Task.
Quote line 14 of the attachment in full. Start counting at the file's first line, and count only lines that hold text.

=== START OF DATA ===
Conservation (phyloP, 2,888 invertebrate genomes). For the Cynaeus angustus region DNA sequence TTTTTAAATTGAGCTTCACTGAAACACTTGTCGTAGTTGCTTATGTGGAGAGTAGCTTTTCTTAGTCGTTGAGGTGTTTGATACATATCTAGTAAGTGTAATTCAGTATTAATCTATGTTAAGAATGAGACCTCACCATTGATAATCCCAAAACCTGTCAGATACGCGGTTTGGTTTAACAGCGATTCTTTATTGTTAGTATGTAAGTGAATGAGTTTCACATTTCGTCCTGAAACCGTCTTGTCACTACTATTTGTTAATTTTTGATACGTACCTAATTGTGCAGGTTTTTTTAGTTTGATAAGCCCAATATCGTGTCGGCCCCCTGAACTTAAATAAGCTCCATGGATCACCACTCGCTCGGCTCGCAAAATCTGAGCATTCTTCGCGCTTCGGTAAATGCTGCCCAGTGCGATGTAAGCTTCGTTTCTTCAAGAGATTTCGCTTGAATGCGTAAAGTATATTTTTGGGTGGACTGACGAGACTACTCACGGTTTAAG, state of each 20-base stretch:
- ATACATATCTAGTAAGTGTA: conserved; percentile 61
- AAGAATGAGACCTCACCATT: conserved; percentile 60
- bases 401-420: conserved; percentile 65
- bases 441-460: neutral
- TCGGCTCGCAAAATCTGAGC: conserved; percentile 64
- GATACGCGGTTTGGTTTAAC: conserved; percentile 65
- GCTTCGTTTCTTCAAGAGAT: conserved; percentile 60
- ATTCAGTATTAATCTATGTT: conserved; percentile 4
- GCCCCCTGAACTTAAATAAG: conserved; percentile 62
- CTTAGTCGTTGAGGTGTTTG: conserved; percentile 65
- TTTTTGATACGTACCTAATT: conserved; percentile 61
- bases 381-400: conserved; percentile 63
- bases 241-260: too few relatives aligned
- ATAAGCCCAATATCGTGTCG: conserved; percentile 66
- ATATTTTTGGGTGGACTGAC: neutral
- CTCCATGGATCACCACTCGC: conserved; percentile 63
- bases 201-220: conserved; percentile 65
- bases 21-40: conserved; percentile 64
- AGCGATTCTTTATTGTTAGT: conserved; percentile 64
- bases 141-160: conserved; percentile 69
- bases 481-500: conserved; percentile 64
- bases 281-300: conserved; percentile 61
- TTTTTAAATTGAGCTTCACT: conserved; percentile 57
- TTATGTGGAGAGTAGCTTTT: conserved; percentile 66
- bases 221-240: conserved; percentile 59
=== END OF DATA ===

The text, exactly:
- bases 241-260: too few relatives aligned